Sepia Saturday: An Uncle I Never Knew – Letters of Condolence

The month of January and a health emergency declared in the state of Washington because of a measles outbreak had me thinking about an uncle I never knew.

This is a continuing series about my uncle Wilbur Thomas Hoskins, who died at five years of age due to complications following measles. You can catch up here:
A Tow-headed Boy
Who was with the family?
Funeral Record
The Salvation Army Offers Assistance

As the extended family learned the news of Wilbur’s death, some sat down to write words of condolence to Tom and Eveline. Two of Tom’s three siblings were with Tom and Eveline in Rockford, Illinois, so most of the letters were from Eveline’s siblings.

The first to write were Eveline’s brother, Carl Coates, and his wife, Nellie Metcalf Coates. Carl and Nellie wrote individual letters on opposite sides of one piece of stationery. Wilbur died early on the morning of January 18th. Apparently Carl and Nellie had just received a letter telling of Wilbur’s illness when they learned of his death. They sat down to write on January 19th, but instead of sending their letter to Rockford, they sent it to Joe and Alice Coates (Joe was Carl’s and Eveline’s brother), probably assuming that the family would return to their hometown of Mystic, Iowa for the funeral.


Burlington Iowa

Dear Brother & Sister

We are certainly grieved to get the sad news of Wilburs Death. And my heart goes out in Sympathy for both of you. as this is an awful shock for you both. We would like to be with you at this time to help comfort you in your hour of need. but as we cannot our Sympathy is with you and Love to you all

Brother Carl.

Dear Brother and Sister:-

My we were so shocked to get the news of poor little Wilbur’s death. We never knew he had been sick until about half and hour before when we rec’d a letter from your Mother.

I am not a very good letter writer when it comes to a case like this. I never know just how to express myself, but when you read this you will know I am sending you all the sympathy that one can possibly give.

With love to all,

Alice Tingle Coates wrote a letter on January 21st. Alice was the wife of Eveline’s brother Joe. She and Eveline were in the same high school graduating class and had been friends for many years. I think they also attended normal school together.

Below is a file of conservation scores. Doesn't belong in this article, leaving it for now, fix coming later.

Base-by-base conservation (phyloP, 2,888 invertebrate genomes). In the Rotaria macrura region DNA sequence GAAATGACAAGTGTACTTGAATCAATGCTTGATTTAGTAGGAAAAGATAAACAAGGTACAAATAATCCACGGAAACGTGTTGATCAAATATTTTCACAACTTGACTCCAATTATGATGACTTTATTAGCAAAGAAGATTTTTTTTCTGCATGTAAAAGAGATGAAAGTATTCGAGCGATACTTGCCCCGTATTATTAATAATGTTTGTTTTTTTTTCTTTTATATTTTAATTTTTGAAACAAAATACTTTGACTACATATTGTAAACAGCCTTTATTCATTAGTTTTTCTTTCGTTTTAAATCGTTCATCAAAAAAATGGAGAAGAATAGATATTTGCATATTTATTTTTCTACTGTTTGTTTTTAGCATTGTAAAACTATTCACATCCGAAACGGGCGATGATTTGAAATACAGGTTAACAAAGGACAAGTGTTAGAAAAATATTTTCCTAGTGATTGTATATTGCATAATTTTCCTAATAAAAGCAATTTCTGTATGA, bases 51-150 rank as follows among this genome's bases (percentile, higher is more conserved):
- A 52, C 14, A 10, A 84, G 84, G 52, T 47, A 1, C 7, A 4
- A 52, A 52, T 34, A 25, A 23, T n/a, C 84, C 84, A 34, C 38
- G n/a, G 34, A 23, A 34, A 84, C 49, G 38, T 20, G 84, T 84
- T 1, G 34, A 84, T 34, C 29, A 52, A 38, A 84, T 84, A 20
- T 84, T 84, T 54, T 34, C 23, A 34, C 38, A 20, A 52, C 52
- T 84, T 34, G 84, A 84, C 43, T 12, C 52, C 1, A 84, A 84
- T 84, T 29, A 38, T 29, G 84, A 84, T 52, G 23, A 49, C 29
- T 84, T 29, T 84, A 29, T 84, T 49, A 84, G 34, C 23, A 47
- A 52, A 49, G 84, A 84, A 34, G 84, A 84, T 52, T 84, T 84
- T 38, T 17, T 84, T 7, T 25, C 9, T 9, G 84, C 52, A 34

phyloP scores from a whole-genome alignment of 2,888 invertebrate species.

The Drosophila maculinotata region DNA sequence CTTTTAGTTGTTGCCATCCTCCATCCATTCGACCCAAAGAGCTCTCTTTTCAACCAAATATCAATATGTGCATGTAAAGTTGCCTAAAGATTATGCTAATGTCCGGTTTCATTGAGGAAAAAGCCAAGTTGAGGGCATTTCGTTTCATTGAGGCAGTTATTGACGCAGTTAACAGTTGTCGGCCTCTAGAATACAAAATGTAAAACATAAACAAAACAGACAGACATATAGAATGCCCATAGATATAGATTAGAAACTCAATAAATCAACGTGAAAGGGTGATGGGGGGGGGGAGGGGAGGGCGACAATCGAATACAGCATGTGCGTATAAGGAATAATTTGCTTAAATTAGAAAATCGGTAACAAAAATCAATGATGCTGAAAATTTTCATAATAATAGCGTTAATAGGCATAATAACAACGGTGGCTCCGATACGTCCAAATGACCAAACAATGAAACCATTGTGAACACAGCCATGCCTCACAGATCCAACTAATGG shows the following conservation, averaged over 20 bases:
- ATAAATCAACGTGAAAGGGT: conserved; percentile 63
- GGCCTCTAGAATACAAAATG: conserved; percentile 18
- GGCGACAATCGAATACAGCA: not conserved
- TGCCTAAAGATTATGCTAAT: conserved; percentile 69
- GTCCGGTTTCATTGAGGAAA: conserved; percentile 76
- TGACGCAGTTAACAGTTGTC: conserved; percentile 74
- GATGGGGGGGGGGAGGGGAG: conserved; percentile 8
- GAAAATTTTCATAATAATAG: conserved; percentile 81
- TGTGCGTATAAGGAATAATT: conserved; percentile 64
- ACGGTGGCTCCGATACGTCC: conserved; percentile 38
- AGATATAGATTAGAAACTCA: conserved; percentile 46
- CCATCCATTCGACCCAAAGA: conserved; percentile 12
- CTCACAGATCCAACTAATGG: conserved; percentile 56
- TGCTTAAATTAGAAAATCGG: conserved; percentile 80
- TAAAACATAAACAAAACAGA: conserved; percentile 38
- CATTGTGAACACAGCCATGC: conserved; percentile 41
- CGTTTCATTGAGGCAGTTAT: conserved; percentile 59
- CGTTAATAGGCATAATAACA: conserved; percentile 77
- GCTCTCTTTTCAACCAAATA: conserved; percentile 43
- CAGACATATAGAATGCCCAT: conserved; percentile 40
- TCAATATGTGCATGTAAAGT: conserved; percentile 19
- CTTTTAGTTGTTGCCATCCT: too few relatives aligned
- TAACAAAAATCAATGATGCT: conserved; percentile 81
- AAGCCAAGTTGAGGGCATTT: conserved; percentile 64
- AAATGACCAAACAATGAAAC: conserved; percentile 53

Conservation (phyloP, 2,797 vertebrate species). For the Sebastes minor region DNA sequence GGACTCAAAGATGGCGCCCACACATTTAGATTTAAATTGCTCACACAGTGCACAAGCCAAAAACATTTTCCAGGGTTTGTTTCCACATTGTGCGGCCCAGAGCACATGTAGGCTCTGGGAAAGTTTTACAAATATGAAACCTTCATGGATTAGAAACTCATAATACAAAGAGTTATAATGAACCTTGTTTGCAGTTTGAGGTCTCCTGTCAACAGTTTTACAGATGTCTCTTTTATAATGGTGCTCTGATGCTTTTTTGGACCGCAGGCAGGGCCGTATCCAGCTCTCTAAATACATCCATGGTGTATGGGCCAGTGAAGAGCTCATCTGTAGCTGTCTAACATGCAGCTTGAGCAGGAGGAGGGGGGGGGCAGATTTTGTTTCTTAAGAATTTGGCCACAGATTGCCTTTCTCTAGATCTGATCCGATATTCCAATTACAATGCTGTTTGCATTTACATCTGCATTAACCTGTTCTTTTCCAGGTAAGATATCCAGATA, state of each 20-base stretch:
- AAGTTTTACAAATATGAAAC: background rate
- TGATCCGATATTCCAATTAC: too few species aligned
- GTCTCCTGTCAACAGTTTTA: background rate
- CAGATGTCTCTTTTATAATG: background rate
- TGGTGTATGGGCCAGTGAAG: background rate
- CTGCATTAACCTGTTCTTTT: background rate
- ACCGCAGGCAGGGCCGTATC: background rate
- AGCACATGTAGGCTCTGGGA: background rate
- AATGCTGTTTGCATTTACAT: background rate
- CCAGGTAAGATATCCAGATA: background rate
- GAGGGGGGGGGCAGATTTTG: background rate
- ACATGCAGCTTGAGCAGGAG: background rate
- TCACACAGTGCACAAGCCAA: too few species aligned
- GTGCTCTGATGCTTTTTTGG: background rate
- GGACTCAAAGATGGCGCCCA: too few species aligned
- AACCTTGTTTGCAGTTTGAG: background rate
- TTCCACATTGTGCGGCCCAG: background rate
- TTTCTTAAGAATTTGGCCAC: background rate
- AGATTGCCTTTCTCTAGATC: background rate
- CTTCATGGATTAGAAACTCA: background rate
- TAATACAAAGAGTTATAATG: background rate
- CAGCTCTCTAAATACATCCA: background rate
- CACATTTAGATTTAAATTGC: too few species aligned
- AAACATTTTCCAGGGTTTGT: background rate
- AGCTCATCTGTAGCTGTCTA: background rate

Joe Coates, Jr.











Alice Tingle Coates

Mystic, Ia
Jan 21-1930

Dear Eveline & Tommy –

So shocked & very, very sorry to hear of little Wilbur’s death & know that both of you are finding it very hard to bear up from the loss. It is doubly hard to give him up at such short notice. Words of sympathy cannot help you much I know at this time & I am a very poor hand at giving comfort but dear old chum, Eveline, please know that I certainly do sympathize with both of you in this terrible hour. It is a heavy cross indeed to shoulder.

It came as a great shock to Joe as he didn’t even know he was sick. So we both send our heartfelt sympathy to you & hope that time will help to heal this great hurt.

Alice and Joe

I am enclosing a letter from Carl & Nell that they sent to me to forward. Nellie is forwarding this dollar that came from Blanche. She thot you were bringing him back here & she sent it for flowers.

The Nellie who sent the dollar for flowers was Eveline’s sister, not to be confused with her sister-in-law.

Blanche Coates

The final letter is from Eveline’s sister Blanche Coates, who looks like she might be expecting one of her several children in this photo.

Jan. 23, 1930

Dear Eveline and Tommy

Our hearts sympathy is with you both.. If we had only know you were not taking the little fellow home we could have been there Monday, By driving as far as Elgin in the car then taking the bus. But we did not know and I’m very, very sorry. It’s hard to reconcile ourselves to his leaving. But we know we must carry on, with the one and only consoling tho’t, that he’s one of God’s little angels, he’ll never have the suffering an heartaches that we have.

If there’s any thing we can do to help you financially or otherwise, don’t be afraid to let us know. 

Miles has been out of work since Christmas, but we still have a few dollars and if you kids need them your more than welcome to part of them.

It’s been comforting to know  that Margie has been with you doing the little acts of kindness that I would have been glad to do, you have always been so good to me. An I know you realize how hard it is for me to get out with four little ones and the weather staying 26 below. 

Write when you can Honey. I know your poor heart is broken and I grieve with you & for you.


Blanche and her family were living in Wheeling, Il – outside of Chicago – at the time of Wilbur’s death. She realized too late that he was to be buried in Rockford, Il and not in their home town of Mystic, Iowa.

The final bits of ephemera that I will classify as correspondence are two postcards. They are not postmarked, so may have been included with letters that are no longer with the others, or perhaps given in person at another time.

On the back is the notation
Wilbur Hoskins

Vivian was Wilbur’s cousin, daughter of Tom’s sister Edna Hoskins and her husband, John Martin. Vivian and Wilbur were very close in age – she would also have been about five years old at the time of Wilbur’s death. I don’t recognize the handwriting. Maybe her mother, Edna wrote it and this was Vivian’s way to participate in expressing sadness at the loss of her cousin.

The last postcard has nothing written on the back except “Wilbur.” I have no idea why this particular postcard was chosen or who it was from. I don’t readily recognize my grandfather Tom’s handwriting like I do my grandmother’s, but this does remind me of his writing.

This is my contribution to Sepia Saturday. Please visit other participants who likely responded to the prompt with dancing and good times.